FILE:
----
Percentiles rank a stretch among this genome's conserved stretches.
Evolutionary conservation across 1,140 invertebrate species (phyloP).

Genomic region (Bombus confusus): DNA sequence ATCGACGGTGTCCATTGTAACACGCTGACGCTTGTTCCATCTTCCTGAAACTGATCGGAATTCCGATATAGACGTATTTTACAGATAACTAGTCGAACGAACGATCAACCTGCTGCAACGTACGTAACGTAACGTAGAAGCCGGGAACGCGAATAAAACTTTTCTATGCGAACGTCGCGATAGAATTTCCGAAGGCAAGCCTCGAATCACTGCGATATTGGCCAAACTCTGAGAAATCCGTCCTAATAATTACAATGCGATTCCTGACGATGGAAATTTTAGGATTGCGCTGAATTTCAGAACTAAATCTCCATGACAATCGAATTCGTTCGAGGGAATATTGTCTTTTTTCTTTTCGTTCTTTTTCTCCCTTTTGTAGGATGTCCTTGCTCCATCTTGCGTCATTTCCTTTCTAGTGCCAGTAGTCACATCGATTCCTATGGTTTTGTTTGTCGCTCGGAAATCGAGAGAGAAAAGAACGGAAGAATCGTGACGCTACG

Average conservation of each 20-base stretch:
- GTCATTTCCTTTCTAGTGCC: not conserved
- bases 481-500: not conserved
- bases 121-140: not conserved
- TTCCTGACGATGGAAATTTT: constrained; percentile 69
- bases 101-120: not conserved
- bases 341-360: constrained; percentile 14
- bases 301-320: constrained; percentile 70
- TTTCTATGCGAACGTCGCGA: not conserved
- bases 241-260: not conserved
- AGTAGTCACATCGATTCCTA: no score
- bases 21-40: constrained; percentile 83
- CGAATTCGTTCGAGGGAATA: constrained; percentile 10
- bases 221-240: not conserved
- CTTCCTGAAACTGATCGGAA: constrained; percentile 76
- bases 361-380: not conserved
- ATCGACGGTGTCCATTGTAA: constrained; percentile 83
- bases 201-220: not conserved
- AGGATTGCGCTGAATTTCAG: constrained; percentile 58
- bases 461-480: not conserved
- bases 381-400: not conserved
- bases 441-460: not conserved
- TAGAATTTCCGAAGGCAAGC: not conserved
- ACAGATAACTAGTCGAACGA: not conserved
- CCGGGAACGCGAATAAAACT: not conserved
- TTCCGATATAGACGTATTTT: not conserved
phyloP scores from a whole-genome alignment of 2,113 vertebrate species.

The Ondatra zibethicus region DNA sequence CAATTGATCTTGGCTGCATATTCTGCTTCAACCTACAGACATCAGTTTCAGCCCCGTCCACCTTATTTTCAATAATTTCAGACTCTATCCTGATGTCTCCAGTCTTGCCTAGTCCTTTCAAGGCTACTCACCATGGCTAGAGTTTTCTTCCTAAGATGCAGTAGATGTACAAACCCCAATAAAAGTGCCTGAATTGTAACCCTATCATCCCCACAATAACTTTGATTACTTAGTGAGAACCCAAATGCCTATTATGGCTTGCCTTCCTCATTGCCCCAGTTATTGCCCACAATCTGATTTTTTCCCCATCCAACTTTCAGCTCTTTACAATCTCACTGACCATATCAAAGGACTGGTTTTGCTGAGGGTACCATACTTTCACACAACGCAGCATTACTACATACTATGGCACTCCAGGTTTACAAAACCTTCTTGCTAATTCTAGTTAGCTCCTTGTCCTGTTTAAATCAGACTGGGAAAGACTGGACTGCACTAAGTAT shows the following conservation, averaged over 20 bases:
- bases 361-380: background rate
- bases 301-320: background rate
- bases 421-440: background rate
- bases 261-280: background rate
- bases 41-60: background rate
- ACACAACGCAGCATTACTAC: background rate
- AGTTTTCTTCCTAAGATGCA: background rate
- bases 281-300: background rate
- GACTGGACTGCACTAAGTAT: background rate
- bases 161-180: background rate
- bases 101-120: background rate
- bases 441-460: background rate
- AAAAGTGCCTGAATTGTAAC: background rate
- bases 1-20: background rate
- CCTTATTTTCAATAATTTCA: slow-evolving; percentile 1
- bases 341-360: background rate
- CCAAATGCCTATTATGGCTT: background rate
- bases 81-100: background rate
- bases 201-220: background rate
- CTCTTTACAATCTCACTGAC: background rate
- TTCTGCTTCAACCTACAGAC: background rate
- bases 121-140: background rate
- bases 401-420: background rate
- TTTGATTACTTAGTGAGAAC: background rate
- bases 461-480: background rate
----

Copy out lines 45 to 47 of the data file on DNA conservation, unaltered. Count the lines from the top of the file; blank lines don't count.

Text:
- bases 1-20: background rate
- CCTTATTTTCAATAATTTCA: slow-evolving; percentile 1
- bases 341-360: background rate